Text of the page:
Arts and Entertainment

A sketch is worth a thousand words

 - Courtesy art
— image credit: Courtesy art

The human figure has been alluring to the artist’s eye for centuries.

Picasso abstracted it. Van Gogh evoked its melancholy and labor. Da Vinci studied it intensely both in portrait and in movement as well as in sentiment and science.

Port Orchard artist Gregg Scott subtly does some of the same in the works that comprise his show “People on Paper,” which hangs through May 31 in the front room gallery of the Custom Framing shop in downtown Port Orchard. A reception is slated for 4 p.m. May 9.

Of course, the aforementioned archaic painters worked in oils and acrylics while Scott works in mostly stark charcoal. Still, some of the masterpieces that are so highly admired and revered today evolved from sketched studies on the human form like the ones in this show.

It is Scott’s studies that make up “People on Paper” at Custom Framing.

A graphic designer by trade, living with his wife and two kids in Port Orchard, he sits in on figure drawing classes with live models around Seattle, and sometimes in Kitsap, as a hobby. Sometimes, he anonymously draws random people that he sees on the street.

“A lot of these I’d just take home and sit in a drawer somewhere,” Scott said of the pieces on the wall.

That is until some of his friends and fellow artists suggested that he put them out for show.

“What makes figure drawing so hard is that everybody knows what people look like,” Scott noted.

So, if the artist makes even the most minor of mistake, Scott said, it can come out looking not quite right to the viewer’s eye. Perhaps that’s why his sketches have been in the drawer for so long, and perhaps that’s also what so enraptured the artists of yesteryear.

Da Vinci studied it right down to the science of it, employing extra skinny models to better examine the human muscle composition, which was the only way, he said, one could ever really get it right.

“Mostly I’m just struggling to get it right,” Scott said of his method. “Most of them are about 20-minute pieces ... it’s kind of like photojournalism in a way, especially when you’re trying to catch people on the street.”

Scott’s approach is multifaceted.

While he’s been the type to sketch and draw for most all his life, he went to college with the original intent of actually becoming a journalist. During his study, he’d taken a few drawing and figure drawing courses on the side, “not even thinking that I would go that way, I just thought they would be easy classes,” he noted.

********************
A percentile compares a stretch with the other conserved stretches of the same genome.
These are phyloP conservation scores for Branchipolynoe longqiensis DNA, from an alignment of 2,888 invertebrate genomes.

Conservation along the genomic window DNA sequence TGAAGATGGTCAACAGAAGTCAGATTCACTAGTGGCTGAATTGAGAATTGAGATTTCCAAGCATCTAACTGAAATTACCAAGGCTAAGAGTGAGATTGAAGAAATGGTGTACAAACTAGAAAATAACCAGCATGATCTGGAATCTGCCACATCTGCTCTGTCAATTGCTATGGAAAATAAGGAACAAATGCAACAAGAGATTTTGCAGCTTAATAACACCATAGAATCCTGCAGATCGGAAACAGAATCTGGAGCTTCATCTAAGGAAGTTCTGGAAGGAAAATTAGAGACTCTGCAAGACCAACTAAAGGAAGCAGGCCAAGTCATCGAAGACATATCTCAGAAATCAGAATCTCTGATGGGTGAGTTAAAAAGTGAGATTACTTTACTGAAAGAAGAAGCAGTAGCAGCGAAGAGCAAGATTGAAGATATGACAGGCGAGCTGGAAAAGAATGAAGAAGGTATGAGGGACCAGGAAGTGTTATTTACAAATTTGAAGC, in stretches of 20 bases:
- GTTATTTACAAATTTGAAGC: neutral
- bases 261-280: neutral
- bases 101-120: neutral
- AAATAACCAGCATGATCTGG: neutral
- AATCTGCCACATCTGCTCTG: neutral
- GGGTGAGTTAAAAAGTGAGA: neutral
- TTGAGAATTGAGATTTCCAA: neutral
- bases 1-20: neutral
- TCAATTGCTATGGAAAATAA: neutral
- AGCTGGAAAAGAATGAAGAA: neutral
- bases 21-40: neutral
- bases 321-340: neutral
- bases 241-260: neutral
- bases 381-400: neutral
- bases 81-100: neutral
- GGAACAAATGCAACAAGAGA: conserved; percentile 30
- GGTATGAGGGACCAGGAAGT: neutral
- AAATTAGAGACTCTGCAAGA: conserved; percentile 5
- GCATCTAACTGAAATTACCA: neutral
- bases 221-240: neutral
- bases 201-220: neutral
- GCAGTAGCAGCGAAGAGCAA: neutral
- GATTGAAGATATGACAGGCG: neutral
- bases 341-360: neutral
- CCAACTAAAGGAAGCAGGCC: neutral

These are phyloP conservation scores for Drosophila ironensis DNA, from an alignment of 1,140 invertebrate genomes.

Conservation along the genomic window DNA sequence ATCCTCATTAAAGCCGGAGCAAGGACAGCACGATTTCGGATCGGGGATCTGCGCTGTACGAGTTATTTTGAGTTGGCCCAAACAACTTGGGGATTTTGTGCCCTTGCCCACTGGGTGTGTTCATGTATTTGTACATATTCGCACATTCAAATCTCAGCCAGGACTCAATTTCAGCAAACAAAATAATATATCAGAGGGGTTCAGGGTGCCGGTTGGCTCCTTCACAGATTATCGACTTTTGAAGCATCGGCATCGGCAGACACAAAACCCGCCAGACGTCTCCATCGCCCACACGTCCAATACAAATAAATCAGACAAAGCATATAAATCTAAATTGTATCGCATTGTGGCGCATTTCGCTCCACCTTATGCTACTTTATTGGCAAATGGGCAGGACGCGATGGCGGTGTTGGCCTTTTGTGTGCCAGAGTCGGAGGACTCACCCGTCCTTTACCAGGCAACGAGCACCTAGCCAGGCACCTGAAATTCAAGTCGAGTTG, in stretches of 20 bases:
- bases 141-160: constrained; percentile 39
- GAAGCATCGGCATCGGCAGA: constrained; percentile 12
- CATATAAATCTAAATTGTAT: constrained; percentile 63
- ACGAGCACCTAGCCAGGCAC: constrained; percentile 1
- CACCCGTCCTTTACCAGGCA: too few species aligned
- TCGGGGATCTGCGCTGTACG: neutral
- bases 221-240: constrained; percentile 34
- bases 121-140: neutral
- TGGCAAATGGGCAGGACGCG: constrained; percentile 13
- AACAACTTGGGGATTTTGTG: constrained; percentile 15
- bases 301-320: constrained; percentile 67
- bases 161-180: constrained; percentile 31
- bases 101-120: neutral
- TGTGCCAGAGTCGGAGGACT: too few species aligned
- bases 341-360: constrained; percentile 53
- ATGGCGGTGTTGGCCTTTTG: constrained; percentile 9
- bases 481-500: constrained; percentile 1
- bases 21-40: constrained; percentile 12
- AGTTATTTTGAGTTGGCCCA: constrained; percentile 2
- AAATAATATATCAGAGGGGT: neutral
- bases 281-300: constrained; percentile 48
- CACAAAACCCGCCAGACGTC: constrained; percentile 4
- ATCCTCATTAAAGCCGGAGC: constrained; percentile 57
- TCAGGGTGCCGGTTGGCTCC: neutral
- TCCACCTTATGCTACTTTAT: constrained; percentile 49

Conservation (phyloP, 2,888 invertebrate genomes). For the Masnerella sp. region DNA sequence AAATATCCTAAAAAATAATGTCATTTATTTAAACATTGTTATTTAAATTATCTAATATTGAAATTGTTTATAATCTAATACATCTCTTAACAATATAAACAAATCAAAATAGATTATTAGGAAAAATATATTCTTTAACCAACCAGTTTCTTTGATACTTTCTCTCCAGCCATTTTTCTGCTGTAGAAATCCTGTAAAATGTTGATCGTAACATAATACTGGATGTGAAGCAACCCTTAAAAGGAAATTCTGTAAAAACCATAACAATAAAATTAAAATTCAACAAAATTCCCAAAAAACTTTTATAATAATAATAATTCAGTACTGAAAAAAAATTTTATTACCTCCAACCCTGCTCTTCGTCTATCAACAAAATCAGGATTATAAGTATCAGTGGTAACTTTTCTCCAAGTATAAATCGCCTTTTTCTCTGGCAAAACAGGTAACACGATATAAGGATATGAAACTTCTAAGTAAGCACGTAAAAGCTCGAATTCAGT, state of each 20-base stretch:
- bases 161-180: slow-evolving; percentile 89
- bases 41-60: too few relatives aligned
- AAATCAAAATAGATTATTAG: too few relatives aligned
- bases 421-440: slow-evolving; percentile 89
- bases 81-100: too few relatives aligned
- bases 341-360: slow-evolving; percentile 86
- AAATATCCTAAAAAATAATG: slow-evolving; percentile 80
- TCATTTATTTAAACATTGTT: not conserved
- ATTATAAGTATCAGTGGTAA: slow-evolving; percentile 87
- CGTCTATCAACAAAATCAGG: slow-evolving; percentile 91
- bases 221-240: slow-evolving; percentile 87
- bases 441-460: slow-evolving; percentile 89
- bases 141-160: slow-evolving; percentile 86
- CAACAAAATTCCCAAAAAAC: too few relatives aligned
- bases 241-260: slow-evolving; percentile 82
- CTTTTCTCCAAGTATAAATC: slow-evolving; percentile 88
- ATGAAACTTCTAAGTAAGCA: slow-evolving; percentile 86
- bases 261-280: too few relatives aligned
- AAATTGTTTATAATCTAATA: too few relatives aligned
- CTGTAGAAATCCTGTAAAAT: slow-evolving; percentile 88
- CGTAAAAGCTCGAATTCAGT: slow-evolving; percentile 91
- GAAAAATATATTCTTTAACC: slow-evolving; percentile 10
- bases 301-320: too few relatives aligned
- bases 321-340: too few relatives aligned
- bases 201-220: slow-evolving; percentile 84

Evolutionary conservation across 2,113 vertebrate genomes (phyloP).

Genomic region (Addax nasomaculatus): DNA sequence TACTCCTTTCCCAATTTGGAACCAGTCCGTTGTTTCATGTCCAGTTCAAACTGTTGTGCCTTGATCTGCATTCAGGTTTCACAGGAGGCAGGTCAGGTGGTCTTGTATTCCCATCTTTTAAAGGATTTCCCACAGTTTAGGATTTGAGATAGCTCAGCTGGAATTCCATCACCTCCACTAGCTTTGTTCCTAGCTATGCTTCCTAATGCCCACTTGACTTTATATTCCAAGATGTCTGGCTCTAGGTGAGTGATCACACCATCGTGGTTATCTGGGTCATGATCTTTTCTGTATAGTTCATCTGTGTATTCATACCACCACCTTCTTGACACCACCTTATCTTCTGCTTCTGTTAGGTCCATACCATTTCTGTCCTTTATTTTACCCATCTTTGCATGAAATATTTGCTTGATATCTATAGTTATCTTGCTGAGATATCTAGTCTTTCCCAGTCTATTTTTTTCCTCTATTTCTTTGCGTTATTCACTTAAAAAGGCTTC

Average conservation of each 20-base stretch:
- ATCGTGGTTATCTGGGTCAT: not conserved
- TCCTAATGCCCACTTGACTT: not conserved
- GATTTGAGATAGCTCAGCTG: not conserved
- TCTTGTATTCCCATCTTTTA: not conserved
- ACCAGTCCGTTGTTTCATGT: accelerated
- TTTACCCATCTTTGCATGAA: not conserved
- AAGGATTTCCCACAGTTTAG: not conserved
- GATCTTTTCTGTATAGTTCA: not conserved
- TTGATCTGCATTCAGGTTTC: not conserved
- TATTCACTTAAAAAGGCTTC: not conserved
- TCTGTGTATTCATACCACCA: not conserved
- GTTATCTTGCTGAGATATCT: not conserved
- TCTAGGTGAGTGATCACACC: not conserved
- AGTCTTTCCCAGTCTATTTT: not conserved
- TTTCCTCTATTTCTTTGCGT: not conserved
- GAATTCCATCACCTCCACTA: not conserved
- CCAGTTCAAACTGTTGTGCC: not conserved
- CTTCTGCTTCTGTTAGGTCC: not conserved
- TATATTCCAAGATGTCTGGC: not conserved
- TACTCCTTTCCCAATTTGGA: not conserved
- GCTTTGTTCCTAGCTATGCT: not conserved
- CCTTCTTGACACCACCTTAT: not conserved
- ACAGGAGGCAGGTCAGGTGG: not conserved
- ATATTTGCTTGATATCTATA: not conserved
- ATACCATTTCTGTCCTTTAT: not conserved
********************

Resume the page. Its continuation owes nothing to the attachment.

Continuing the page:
The classes ended up not being so easy, and Scott also ended up excelling.

Midway through the year, his professors — including the head of the design department — convinced him that the art route might be the way to go. He listened, and it led to a career in graphic design, getting paid for things like illustrating children’s books and crafting local business logos.

In fact, he designed the logo for Custom Framing. You can see his commercial art on the sign outside the building, and on the inside, you’ll find his quick-handed, emotive people in the motion-laden free time sketches.

“I kind of like it when there’s that sense of urgency,” Scott said, looking at his framed drawings on the wall. “But it’s kind of volatile. You can’t erase, I don’t even try to erase ... .”

When looking at the show, I can’t help but feel an array of different emotions from the expression of each face in each piece. For example, the face piece of the show (which was the image on the flyer) is a fairly distinctive profile sketch of an old woman sitting looking straight ahead — you can feel the boredom in her face and posture.

You can feel the sexiness in another sketch of a seductive-looking woman with her dark hair pulled up, who’s in the beginning stage of pulling her dress off of her body.

Then, there’s the classic scene of a woman deep in thought, sitting alone with a cup of coffee, a portrait the masters have been drawing for centuries. WU

Gregg Scott’s exhibit of figure drawings called “People on Paper” will hang in the front room gallery of the Custom Framing Shop, 839 Bay St. in Port Orchard. An artist’s reception is slated for 4-6 p.m. May 9. Next month Custom Framing, which just this year started featuring artists, will host the whimsical work of an old Alaskan lady named Ree Munoz.

Info: Call Custom Framing at (360) 876-1031.

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